It’s not too late to’Get Fit to Ski’ this Spring
ONE DAY, SKI-ING, FOR SOME, IS A SERIES SPORT. FOR OTHER, IT MAY BE AN ADRENALINE RUSH. HOWEVER FOR MOST OF US IT’S A MUCH NEEDED WINTER BREAK. IT IS, ABOVE ALL, A DEMANDING ACTIVITY AND PLACES HIGH DEMANDS ON OUR BODIES, ESPECIALLY THE LEGS AND KNEES.
Injuries can occur for many reasons, but what we know for sure is that when you are more conditioned for an activity, you are able to significantly reduce the level of risk you are exposed to.
With this in mind, we are running a six-week program of strength and conditioning in preparation for your ski trip. In this blog we will be explaining the various knee injuries that can occur and offering some useful preventative advice.
40% of skiing injuries are to the knee. The binding release mechanism on skis has caused a successful reduction in broken bones, but there is no protection for the knee ligaments or cartilages. The three most frequently injured structures are the medial collateral ligament – at risk in the snow plough position, the anterior cruciate ligament and the meniscus or cartilage usually injured when bending and twisting. When you injure all three this is called the ‘unhappy triad’.
People particularly at risk are unfit recreational skiers taking their annual ski holiday and fatigue is one of the biggest factors. Does this sound familiar?
As with all sports, just playing that sport is not really enough to optimise performance or manage the risk of injury well. Participating in conditioning exercises that incorporate many different areas of fitness – aerobic, strength, balance, co-ordination and flexibility for example, will give you the necessary all round skills to ski well and stay injury free. Our aim is to promote prevention rather than cure wherever possible, however our team of physios and sports therapists are here to help you should anything happen.
How can I prevent these injuries?
We strongly recommend attending the ‘Get Fit to Ski’ programme – we have designed a six week course to help you prepare in time for a late Spring holiday. (If you need to fast-track, please speak with one of our team.)
Here are some other hints and tips we have put together
- Pre-season quadriceps strengthening
We recommend building up the thigh muscles using the stepper or bike and weights machines. To improve endurance keep the number of repetitions per set, quite high (approximately x20).
- Core stability and balance exercises
It’s essential to have good control of your trunk, pelvis and hip muscles and Pilates exercises are excellent for this – we run Pilates classes in our studio here. Having quick reactions and good balance will help you cope with that unsuspecting mogul. Swiss ball exercises are a great way of improving balance.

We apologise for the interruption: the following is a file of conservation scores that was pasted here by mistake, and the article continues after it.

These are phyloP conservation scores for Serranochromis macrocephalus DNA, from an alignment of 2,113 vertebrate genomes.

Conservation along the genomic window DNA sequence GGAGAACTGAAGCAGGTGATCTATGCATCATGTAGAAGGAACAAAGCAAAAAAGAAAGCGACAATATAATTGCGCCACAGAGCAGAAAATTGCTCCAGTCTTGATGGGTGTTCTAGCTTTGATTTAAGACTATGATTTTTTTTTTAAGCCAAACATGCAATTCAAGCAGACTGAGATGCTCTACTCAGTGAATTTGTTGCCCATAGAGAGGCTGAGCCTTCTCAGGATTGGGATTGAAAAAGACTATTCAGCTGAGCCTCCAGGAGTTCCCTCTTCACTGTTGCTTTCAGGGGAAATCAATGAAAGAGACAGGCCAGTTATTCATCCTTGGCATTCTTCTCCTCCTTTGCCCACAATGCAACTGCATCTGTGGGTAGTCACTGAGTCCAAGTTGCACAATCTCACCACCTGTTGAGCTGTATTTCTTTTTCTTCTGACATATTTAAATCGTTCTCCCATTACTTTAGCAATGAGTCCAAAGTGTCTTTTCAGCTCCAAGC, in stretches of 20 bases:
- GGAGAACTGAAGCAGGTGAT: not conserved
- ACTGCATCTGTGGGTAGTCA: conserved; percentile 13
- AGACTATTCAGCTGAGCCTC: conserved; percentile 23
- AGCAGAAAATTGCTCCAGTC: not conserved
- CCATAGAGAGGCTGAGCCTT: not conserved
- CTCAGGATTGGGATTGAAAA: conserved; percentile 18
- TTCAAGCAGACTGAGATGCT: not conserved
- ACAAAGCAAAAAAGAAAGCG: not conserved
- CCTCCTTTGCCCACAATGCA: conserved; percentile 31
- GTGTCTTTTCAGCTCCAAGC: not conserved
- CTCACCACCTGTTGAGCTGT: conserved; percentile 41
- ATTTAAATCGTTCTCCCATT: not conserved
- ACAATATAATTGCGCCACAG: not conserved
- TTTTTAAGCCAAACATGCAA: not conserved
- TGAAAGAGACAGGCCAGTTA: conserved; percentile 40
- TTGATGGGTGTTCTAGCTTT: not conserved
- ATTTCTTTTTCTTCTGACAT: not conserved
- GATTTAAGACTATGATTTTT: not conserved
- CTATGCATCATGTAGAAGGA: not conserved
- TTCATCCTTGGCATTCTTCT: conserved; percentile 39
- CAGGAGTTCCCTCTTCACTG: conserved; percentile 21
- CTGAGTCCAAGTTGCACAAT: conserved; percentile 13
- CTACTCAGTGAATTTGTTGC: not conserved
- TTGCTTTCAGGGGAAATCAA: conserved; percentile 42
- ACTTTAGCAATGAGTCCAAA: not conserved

- Recognising dangerous situations
Don’t try to get up until you have stopped sliding. Don’t jump unless you know how to land. Keep knees soft when you fall to cushion the impact.
- Preventing fatigue
Pacing yourself during the day’s skiing will help prevent fatigue. For example, warm up on an easy slope and take short regular breaks for refreshments. Remember, injuries are most likely to happen first thing in the morning when you’re cold and in the afternoon when you’re tired – particularly 3pm on the 3rd day of skiing.
- Après Ski
No, not the drink at the end of the day. We recommend carrying out a thorough stretching routine to help the muscles relax and recover. Important muscles to stretch are quadriceps, calves, hamstrings, glutes, lower back and hip flexors.
It is very important not to ‘make do’ with loose or ill fitting bindings or the wrong type of ski for your experience and skill level. A bit of time spent hiring or buying the right equipment is a must.
Should the worst occur – how do I quickly access treatment?
Accurate diagnosis and treatment is essential in ensuring that any injury recovers as quickly and successfully as possible.
Many injuries are not severe enough to require surgery and will get better with Physiotherapy. We can help reduce the swelling, restore the normal movement of the knee and strengthen the surrounding muscles so that some stability is restored. However, some injuries will require surgery and, here at Physio on the River, we have excellent links to specialist ski Consultants for fast referral.
If you need any help with this or you’d be interested in booking yourself onto our ‘Get Fit to Ski’ course before your next trip, please see contact details below. Our Physios are always happy to chat about a problem on the phone before booking an appointment and you can always reach us on 020 8876 5690 or pop by in person.